VPAF student pilots socializing with a Hungarian trainee inside the Soviet Union.
Osprey Publishing has released a new book about Rolling Thunder, this one from the North's perspective, written by Istvan Toperczer, the fourth book he has penned about the air war in Vietnam. A flight surgeon in the Hungarian Air Force, Toperczer (according to his Osprey bio) has made over 25 trips to Vietnam and has interviewed many of the participants in the battles. It's a valuable perspective on how a relatively inferior military was able to thwart the will of a super power.
- In Battle
- Setting the Scene
- Path to Combat
- Weapon of War
- Art of War
- Selected Sources
R-3S "Atoll" AAMs.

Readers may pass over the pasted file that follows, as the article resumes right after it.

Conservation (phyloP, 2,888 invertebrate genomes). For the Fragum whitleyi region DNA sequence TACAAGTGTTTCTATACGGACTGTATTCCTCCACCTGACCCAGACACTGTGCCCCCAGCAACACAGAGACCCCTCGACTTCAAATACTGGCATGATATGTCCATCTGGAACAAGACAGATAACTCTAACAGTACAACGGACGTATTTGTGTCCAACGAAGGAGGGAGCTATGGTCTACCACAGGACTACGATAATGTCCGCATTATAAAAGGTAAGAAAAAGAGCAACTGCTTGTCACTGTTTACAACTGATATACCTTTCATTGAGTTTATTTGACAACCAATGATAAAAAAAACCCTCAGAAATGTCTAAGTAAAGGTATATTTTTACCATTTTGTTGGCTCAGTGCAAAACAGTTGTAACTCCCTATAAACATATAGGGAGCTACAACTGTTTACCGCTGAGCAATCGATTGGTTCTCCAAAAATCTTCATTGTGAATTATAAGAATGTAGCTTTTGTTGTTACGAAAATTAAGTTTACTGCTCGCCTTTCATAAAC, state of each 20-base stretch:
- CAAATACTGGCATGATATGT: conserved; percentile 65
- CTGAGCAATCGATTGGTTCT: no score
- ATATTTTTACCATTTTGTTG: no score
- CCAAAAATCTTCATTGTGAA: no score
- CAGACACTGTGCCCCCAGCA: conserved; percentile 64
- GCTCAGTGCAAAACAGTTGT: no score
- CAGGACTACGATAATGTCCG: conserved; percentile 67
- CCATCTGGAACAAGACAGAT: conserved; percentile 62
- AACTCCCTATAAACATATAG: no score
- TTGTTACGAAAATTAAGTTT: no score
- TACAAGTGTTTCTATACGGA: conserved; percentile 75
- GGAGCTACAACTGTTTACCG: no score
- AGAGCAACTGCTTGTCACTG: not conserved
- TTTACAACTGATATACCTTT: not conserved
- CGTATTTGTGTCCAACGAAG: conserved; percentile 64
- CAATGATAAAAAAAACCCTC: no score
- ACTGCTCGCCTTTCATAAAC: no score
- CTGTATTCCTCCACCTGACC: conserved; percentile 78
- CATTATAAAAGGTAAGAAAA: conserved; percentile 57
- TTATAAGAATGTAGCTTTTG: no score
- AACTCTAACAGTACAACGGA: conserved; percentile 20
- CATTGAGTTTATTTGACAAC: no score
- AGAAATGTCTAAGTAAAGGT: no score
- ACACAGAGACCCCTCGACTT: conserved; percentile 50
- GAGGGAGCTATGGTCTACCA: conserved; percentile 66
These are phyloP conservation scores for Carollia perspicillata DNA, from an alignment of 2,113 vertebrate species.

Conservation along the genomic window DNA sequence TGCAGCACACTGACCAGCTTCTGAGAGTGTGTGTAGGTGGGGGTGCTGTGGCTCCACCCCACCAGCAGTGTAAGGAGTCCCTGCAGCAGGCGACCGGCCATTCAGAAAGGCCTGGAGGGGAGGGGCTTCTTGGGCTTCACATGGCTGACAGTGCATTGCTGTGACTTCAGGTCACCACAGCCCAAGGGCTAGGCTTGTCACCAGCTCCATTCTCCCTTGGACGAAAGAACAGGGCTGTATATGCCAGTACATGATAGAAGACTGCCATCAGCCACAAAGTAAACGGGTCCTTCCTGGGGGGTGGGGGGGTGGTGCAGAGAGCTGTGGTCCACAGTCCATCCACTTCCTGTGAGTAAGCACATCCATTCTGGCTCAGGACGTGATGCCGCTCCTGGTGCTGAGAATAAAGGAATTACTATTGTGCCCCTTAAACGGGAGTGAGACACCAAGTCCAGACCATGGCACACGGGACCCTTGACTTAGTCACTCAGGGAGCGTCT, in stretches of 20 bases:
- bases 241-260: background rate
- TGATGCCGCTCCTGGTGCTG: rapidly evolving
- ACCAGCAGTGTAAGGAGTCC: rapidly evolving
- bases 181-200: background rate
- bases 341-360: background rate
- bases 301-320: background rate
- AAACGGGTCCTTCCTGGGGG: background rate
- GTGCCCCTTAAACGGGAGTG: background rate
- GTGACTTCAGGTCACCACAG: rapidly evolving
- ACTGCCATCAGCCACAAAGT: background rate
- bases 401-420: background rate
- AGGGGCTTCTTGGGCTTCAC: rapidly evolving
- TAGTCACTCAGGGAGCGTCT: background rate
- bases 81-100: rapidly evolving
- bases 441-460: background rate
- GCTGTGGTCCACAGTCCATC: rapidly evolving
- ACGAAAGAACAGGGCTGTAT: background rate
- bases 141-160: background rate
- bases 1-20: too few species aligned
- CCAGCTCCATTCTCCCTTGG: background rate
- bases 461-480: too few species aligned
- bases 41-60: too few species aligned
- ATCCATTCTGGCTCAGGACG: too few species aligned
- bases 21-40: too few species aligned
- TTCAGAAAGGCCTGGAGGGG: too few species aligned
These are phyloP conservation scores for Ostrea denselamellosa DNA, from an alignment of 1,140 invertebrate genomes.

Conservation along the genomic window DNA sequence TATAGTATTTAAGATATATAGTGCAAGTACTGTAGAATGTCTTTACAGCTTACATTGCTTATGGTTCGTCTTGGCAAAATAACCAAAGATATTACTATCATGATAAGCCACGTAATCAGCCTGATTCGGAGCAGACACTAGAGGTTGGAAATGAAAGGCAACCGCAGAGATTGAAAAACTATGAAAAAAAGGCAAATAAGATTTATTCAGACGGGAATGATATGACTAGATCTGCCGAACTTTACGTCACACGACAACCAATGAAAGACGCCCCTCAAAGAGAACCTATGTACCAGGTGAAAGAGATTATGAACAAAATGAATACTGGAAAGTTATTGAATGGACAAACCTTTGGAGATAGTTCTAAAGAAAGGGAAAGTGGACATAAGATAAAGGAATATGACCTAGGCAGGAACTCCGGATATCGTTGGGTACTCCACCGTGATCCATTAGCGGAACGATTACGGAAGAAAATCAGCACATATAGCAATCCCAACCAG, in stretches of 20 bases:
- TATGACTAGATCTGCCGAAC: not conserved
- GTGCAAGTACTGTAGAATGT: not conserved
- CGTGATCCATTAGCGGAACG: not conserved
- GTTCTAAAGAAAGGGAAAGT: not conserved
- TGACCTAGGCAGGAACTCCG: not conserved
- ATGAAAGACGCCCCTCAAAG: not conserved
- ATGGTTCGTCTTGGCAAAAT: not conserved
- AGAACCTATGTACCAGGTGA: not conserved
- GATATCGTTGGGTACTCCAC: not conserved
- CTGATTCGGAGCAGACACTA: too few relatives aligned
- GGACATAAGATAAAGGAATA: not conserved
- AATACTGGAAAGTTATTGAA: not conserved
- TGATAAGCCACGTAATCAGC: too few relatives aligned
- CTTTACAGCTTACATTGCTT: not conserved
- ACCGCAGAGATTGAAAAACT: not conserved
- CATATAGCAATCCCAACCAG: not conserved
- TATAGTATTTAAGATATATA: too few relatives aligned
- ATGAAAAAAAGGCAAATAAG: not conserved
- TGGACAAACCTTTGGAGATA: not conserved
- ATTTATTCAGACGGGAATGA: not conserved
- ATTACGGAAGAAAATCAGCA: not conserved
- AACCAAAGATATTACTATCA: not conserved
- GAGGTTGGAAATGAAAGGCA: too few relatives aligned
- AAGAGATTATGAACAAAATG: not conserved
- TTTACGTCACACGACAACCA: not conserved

The book is an excellent introduction to the effort made by the VPAF (Vietnam People's Air Force) as it struggled to fend off a much-larger, more powerful and technically more-advanced opponent. Remember that the United States was attacking both tactical and strategic targets, using fighter-bombers and high-flying B-52s. Early in the war, it looked as though the United States would overwhelm North Vietnam with the sheer weight of bombs, the number of planes and the technological sophistication of their aircraft, radar, unit coordination and technical sophistication. But the VPAF was being supplied by both the Soviet Union and China with both ancient anti-aircraft guns like the German 88mm, as well as some of the most up-to-date anti-aircraft weapons, including SA-2 surface-to-air (SAM) missiles and the MiG-21.